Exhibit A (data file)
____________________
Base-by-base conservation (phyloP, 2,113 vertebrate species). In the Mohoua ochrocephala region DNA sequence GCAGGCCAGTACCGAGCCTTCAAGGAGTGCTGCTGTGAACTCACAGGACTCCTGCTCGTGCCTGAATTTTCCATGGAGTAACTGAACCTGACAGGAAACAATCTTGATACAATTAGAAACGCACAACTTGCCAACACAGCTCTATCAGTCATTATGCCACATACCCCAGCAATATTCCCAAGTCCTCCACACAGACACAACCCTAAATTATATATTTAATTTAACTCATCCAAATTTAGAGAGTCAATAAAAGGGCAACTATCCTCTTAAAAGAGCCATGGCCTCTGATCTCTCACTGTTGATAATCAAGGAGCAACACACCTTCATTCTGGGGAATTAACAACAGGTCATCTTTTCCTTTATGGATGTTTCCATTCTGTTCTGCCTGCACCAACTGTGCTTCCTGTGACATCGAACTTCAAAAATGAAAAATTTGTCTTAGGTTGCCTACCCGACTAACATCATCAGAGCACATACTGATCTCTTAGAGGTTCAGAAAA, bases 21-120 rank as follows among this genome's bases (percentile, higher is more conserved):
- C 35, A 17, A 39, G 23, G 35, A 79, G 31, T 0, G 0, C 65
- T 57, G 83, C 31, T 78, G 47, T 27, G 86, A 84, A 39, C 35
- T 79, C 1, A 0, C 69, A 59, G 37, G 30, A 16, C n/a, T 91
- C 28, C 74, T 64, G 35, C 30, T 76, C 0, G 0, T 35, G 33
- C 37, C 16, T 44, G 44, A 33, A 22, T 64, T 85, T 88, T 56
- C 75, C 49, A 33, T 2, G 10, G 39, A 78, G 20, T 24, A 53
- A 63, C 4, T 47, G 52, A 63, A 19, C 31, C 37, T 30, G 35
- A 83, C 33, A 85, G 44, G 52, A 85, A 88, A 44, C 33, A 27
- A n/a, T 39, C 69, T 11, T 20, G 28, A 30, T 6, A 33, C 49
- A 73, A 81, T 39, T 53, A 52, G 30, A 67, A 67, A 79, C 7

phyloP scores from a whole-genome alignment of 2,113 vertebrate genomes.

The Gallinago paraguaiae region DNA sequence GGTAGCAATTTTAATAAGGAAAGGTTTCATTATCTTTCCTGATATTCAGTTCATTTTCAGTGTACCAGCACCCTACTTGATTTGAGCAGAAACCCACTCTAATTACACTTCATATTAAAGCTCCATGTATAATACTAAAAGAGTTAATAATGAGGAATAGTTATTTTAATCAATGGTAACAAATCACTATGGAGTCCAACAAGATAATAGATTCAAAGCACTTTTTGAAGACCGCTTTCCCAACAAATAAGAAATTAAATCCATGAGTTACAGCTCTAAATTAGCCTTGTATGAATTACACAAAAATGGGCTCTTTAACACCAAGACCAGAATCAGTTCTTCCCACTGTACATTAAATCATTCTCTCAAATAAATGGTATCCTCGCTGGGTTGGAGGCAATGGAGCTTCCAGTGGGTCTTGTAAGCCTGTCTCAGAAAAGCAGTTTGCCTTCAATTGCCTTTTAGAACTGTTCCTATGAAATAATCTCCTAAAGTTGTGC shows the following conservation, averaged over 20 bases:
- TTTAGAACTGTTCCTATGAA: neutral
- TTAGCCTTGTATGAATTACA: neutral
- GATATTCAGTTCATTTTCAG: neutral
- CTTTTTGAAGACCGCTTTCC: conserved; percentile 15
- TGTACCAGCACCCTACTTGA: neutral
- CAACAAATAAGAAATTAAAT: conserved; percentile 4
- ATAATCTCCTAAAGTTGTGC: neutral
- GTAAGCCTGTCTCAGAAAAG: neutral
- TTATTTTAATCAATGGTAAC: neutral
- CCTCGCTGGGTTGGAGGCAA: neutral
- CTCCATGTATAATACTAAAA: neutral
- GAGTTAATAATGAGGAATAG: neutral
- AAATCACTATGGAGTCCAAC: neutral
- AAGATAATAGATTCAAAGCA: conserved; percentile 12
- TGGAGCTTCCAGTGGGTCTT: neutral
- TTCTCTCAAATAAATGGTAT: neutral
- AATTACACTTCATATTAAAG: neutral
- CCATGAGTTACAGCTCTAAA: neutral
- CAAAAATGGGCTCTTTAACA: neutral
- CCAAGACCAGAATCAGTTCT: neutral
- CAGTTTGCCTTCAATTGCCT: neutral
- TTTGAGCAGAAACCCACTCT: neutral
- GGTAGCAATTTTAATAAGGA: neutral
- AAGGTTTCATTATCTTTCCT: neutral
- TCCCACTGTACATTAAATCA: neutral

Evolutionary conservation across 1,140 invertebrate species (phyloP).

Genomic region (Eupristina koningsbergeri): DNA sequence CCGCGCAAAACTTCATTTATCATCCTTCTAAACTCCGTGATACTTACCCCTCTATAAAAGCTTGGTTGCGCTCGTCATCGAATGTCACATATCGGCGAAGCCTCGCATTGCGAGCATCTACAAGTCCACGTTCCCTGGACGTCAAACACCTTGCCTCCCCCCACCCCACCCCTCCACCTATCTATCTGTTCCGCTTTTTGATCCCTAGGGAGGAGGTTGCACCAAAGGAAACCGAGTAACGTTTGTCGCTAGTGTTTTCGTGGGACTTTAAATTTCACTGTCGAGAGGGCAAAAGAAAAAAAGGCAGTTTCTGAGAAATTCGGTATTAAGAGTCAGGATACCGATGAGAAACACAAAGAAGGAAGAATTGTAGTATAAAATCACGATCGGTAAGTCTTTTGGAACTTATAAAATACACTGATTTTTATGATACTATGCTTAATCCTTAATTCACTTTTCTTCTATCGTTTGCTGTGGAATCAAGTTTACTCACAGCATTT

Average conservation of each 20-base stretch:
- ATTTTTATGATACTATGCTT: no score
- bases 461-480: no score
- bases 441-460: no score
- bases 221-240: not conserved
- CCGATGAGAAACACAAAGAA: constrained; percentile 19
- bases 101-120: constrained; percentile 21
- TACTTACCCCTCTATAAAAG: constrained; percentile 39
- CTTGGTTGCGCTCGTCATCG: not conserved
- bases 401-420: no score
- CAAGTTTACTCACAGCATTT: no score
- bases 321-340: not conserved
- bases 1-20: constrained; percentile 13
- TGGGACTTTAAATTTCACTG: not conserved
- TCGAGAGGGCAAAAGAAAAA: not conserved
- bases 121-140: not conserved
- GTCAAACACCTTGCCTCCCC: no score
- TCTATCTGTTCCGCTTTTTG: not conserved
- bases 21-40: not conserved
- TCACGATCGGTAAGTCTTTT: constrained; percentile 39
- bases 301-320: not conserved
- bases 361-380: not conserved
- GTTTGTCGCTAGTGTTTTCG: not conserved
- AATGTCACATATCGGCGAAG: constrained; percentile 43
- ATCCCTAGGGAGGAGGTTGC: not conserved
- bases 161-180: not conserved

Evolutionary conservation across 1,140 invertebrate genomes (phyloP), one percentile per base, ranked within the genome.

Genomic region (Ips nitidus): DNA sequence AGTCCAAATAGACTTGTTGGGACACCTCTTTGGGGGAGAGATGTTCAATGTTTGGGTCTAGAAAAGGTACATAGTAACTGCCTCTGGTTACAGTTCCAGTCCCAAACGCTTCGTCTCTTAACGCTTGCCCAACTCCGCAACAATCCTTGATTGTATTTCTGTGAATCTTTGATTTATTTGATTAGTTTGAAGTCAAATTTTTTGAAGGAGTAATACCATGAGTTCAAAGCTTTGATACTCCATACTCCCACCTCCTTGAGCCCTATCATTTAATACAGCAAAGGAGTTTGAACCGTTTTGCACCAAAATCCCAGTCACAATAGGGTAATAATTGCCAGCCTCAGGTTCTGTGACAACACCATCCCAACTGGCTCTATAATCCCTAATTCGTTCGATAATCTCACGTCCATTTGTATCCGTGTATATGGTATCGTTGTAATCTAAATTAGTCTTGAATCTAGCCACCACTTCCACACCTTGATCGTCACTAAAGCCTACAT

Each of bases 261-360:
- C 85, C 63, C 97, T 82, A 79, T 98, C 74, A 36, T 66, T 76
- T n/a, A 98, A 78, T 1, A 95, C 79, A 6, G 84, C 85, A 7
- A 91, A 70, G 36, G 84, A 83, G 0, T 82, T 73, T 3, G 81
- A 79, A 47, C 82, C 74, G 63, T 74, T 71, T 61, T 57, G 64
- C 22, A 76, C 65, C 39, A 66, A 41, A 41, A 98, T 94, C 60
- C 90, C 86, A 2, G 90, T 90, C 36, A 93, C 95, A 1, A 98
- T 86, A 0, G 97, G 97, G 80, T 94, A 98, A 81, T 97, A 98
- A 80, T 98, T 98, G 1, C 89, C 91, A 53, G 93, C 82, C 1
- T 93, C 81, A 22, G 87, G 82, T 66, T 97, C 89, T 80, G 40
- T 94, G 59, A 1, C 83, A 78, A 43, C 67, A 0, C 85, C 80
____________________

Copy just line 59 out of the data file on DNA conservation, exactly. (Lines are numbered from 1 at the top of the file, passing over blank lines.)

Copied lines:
- bases 21-40: not conserved